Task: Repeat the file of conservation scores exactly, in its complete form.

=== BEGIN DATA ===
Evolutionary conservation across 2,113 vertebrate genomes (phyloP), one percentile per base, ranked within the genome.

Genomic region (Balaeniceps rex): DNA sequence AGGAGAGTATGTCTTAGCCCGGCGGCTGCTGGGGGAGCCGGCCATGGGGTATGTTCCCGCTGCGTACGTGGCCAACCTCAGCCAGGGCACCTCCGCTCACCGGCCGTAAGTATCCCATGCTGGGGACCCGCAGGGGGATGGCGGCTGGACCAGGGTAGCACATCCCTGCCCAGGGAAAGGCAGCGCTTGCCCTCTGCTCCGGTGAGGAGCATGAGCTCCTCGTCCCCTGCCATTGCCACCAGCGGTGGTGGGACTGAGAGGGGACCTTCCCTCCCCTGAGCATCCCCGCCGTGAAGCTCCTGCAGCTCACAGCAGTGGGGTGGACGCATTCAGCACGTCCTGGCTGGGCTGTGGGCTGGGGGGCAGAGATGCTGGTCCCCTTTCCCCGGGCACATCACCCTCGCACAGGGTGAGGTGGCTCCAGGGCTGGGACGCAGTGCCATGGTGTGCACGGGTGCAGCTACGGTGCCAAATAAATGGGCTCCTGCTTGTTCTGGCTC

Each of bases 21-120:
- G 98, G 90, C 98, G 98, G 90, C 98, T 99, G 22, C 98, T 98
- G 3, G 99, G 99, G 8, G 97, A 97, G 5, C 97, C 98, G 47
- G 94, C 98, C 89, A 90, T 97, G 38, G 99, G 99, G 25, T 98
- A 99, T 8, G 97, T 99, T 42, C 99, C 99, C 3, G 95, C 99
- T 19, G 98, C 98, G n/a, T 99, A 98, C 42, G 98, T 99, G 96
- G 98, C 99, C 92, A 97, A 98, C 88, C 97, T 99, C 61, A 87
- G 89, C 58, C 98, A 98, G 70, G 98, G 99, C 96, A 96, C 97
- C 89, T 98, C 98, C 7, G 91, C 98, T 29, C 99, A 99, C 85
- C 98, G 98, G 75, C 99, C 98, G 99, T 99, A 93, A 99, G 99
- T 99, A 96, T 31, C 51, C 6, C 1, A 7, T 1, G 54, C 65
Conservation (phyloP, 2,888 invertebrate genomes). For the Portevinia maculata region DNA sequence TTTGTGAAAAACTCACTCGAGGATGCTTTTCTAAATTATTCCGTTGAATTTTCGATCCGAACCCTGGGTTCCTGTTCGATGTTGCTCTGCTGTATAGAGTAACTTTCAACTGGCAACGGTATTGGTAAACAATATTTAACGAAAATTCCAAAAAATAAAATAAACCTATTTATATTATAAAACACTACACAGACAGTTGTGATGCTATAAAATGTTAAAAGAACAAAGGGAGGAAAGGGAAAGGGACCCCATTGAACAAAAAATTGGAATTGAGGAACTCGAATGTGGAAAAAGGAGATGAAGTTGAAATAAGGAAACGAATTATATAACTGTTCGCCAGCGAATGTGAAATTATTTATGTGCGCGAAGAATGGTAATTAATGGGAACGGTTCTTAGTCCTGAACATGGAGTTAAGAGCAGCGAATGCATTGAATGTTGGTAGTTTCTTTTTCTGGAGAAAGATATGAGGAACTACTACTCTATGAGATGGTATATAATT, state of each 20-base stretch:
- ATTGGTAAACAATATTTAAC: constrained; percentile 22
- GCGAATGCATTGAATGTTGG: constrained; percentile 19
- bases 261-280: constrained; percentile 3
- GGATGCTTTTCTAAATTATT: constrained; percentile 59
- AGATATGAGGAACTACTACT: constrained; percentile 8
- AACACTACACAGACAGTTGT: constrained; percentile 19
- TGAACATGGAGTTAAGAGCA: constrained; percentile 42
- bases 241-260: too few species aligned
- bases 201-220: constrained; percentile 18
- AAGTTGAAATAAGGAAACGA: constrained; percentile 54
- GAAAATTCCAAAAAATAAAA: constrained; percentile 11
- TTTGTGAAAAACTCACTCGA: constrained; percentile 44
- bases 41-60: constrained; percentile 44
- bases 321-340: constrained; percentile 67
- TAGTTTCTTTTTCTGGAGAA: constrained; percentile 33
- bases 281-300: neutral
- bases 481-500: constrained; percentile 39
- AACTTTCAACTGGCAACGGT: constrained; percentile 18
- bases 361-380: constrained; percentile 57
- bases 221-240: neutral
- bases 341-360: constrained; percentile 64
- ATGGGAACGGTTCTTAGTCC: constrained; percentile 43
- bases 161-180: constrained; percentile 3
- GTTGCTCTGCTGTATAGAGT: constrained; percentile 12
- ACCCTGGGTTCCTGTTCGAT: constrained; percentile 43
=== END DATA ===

Evolutionary conservation across 2,113 vertebrate genomes (phyloP), one percentile per base, ranked within the genome.

Genomic region (Balaeniceps rex): DNA sequence AGGAGAGTATGTCTTAGCCCGGCGGCTGCTGGGGGAGCCGGCCATGGGGTATGTTCCCGCTGCGTACGTGGCCAACCTCAGCCAGGGCACCTCCGCTCACCGGCCGTAAGTATCCCATGCTGGGGACCCGCAGGGGGATGGCGGCTGGACCAGGGTAGCACATCCCTGCCCAGGGAAAGGCAGCGCTTGCCCTCTGCTCCGGTGAGGAGCATGAGCTCCTCGTCCCCTGCCATTGCCACCAGCGGTGGTGGGACTGAGAGGGGACCTTCCCTCCCCTGAGCATCCCCGCCGTGAAGCTCCTGCAGCTCACAGCAGTGGGGTGGACGCATTCAGCACGTCCTGGCTGGGCTGTGGGCTGGGGGGCAGAGATGCTGGTCCCCTTTCCCCGGGCACATCACCCTCGCACAGGGTGAGGTGGCTCCAGGGCTGGGACGCAGTGCCATGGTGTGCACGGGTGCAGCTACGGTGCCAAATAAATGGGCTCCTGCTTGTTCTGGCTC

Each of bases 21-120:
- G 98, G 90, C 98, G 98, G 90, C 98, T 99, G 22, C 98, T 98
- G 3, G 99, G 99, G 8, G 97, A 97, G 5, C 97, C 98, G 47
- G 94, C 98, C 89, A 90, T 97, G 38, G 99, G 99, G 25, T 98
- A 99, T 8, G 97, T 99, T 42, C 99, C 99, C 3, G 95, C 99
- T 19, G 98, C 98, G n/a, T 99, A 98, C 42, G 98, T 99, G 96
- G 98, C 99, C 92, A 97, A 98, C 88, C 97, T 99, C 61, A 87
- G 89, C 58, C 98, A 98, G 70, G 98, G 99, C 96, A 96, C 97
- C 89, T 98, C 98, C 7, G 91, C 98, T 29, C 99, A 99, C 85
- C 98, G 98, G 75, C 99, C 98, G 99, T 99, A 93, A 99, G 99
- T 99, A 96, T 31, C 51, C 6, C 1, A 7, T 1, G 54, C 65
Conservation (phyloP, 2,888 invertebrate genomes). For the Portevinia maculata region DNA sequence TTTGTGAAAAACTCACTCGAGGATGCTTTTCTAAATTATTCCGTTGAATTTTCGATCCGAACCCTGGGTTCCTGTTCGATGTTGCTCTGCTGTATAGAGTAACTTTCAACTGGCAACGGTATTGGTAAACAATATTTAACGAAAATTCCAAAAAATAAAATAAACCTATTTATATTATAAAACACTACACAGACAGTTGTGATGCTATAAAATGTTAAAAGAACAAAGGGAGGAAAGGGAAAGGGACCCCATTGAACAAAAAATTGGAATTGAGGAACTCGAATGTGGAAAAAGGAGATGAAGTTGAAATAAGGAAACGAATTATATAACTGTTCGCCAGCGAATGTGAAATTATTTATGTGCGCGAAGAATGGTAATTAATGGGAACGGTTCTTAGTCCTGAACATGGAGTTAAGAGCAGCGAATGCATTGAATGTTGGTAGTTTCTTTTTCTGGAGAAAGATATGAGGAACTACTACTCTATGAGATGGTATATAATT, state of each 20-base stretch:
- ATTGGTAAACAATATTTAAC: constrained; percentile 22
- GCGAATGCATTGAATGTTGG: constrained; percentile 19
- bases 261-280: constrained; percentile 3
- GGATGCTTTTCTAAATTATT: constrained; percentile 59
- AGATATGAGGAACTACTACT: constrained; percentile 8
- AACACTACACAGACAGTTGT: constrained; percentile 19
- TGAACATGGAGTTAAGAGCA: constrained; percentile 42
- bases 241-260: too few species aligned
- bases 201-220: constrained; percentile 18
- AAGTTGAAATAAGGAAACGA: constrained; percentile 54
- GAAAATTCCAAAAAATAAAA: constrained; percentile 11
- TTTGTGAAAAACTCACTCGA: constrained; percentile 44
- bases 41-60: constrained; percentile 44
- bases 321-340: constrained; percentile 67
- TAGTTTCTTTTTCTGGAGAA: constrained; percentile 33
- bases 281-300: neutral
- bases 481-500: constrained; percentile 39
- AACTTTCAACTGGCAACGGT: constrained; percentile 18
- bases 361-380: constrained; percentile 57
- bases 221-240: neutral
- bases 341-360: constrained; percentile 64
- ATGGGAACGGTTCTTAGTCC: constrained; percentile 43
- bases 161-180: constrained; percentile 3
- GTTGCTCTGCTGTATAGAGT: constrained; percentile 12
- ACCCTGGGTTCCTGTTCGAT: constrained; percentile 43